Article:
The Rocky Mountain Chapter of the Sierra Club has launched a new campaign to “promote energy generation and efficiency that minimizes harmful impacts on public health and the environment, while improving the state’s economy.”
The group wants to require that 20 percent of all electricity in Colorado be generated by renewable energies by 2020. It also wants renewable energy to become 30 percent more efficient than it is currently. Impressive, but impossible.
According to the Energy Information Agency (EIA)–the nonpartisan data collection branch of the Department of Energy–less than 1 percent of all electricity generation in Colorado currently comes from renewable energy (defined as wind, solar, biomass, and geothermal). The EIA predicts that in the future, on a worldwide basis, renewable energies might increase their market share by a few percent.
Is it realistic to expect that in just 18 years, renewable energy could increase its market share in Colorado by 1,800 percent? In other states where similar policies are in effect, the mandate has never been achieved. For example, Florida requires that 7.5 percent of energy generated in the state be produced by renewables, but the state has reached just 3 percent.
An Inefficient Technology
Whether the share of energy produced by renewables can be increased depends primarily on the efficiency of the technology.
In this case, “efficiency” means how much of the energy source (be it wind or coal or solar) can actually be converted to electricity. For wind power, the theoretical maximum efficiency is 59 percent, but most windmills achieve about 50 percent efficiency with very good land and wind conditions. The efficiency of solar energy–how much heat can be converted to electricity–is approximately 35 percent.
One reason wind and solar energy are so inefficient is because they require vast amounts of land. Wind power requires about 11 square feet of land to generate 4 watts of electricity–the amount needed to turn on a light bulb. To generate that same 4 watts of electricity, a natural gas plant requires 30 to 200 times less space.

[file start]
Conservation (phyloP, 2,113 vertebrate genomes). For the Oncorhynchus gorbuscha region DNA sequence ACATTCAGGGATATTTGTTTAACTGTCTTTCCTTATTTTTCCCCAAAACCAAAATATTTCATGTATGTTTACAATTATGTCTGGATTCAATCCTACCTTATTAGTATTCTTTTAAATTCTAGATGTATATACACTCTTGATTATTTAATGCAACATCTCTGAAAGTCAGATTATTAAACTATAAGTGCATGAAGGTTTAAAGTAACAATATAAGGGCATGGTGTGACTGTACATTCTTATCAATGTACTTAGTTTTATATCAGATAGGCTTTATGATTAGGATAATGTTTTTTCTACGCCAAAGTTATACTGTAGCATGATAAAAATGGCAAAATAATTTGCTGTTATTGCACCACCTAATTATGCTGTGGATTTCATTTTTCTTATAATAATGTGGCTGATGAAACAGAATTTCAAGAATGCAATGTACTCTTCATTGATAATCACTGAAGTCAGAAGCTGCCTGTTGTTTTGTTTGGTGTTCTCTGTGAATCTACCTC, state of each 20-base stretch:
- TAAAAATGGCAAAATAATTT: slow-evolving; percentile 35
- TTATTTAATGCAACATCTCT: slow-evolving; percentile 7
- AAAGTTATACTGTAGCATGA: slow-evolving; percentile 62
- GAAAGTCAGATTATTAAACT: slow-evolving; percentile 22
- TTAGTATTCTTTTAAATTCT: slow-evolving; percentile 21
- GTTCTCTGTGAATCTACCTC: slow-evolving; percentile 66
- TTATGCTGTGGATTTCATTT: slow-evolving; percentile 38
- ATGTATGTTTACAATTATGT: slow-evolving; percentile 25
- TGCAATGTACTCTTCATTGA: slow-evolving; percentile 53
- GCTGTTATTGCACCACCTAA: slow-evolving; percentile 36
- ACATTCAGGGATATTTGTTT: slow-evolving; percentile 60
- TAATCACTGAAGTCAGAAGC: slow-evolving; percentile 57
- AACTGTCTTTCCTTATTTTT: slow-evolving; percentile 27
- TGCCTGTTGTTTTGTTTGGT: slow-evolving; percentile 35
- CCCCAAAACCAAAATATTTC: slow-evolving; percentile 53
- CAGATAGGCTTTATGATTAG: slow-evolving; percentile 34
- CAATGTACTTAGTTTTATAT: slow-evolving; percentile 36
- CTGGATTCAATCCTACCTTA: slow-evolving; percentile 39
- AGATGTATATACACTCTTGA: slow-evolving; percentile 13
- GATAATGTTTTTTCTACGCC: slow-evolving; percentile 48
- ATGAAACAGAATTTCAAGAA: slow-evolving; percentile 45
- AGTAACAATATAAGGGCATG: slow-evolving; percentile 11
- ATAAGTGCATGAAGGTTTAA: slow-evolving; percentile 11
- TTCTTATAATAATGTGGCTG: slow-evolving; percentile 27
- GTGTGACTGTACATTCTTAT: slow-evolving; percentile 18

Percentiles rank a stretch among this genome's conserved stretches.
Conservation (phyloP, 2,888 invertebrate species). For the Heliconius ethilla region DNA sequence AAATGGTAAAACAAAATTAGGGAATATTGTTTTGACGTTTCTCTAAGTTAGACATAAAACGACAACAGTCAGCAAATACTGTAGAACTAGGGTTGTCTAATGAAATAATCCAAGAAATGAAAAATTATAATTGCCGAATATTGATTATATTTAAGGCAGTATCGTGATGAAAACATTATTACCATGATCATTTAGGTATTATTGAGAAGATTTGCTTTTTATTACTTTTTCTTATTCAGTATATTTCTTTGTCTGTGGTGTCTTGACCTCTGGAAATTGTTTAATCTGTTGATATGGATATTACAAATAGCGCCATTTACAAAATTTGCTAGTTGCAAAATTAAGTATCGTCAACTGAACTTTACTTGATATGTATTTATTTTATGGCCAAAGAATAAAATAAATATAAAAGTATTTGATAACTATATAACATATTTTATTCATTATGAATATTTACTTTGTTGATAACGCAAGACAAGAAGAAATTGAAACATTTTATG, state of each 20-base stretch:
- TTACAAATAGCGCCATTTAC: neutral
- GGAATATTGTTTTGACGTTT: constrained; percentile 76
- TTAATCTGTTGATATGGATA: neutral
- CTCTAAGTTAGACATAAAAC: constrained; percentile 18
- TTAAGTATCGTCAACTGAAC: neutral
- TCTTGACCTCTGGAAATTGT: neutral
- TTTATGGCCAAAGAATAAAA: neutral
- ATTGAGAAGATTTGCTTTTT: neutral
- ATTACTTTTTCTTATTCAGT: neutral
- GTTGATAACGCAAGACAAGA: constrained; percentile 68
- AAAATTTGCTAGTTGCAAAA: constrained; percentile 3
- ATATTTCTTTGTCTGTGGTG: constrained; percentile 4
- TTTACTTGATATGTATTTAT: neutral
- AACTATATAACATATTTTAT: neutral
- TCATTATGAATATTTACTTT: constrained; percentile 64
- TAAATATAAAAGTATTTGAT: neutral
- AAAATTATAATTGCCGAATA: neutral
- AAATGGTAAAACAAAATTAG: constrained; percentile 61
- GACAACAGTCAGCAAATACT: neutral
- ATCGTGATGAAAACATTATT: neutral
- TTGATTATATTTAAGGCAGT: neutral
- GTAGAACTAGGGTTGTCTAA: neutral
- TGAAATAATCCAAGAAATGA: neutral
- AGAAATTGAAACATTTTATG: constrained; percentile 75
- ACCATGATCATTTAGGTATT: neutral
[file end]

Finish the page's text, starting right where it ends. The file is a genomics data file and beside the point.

Solar energy consumes even more land than wind. Solar panels consist of photovoltaic (PV) cells. A single cell is about 10 centimeters in size and generates about 1 watt of power–enough for a pocket calculator, but not for a radio. A module of 40 PV cells can produce enough electricity to power a small light bulb. The modules can be combined into groups of 10 to form solar arrays. Ten to 20 PV arrays can power a single household, but for larger electrical needs, such as industrial factories, hundreds of arrays must be connected to generate enough power.
The inefficiency of wind and solar power is a major obstacle to increasing the market share achievable by renewable energies. Moreover, the vast amounts of land required by wind and solar farms represent an obvious environmental drawback … and a blight on the visual landscape renewable energy advocates claim they want to protect.
The Sierra Club argues that if the government mandates the use of renewable energy, the efficiency of renewable energy will increase. But corporate welfare–either direct welfare, in the form of subsidies to firms producing renewable energy, or indirect welfare in the form of mandates that protect one form of energy over another–isn’t usually the best way to make a company more efficient. More typically, companies get more efficient because they must compete in the marketplace … not because the government forces consumers to buy their products.
Matthew R. Edgar is a research associate with the Golden, Colorado-based Independence Institute.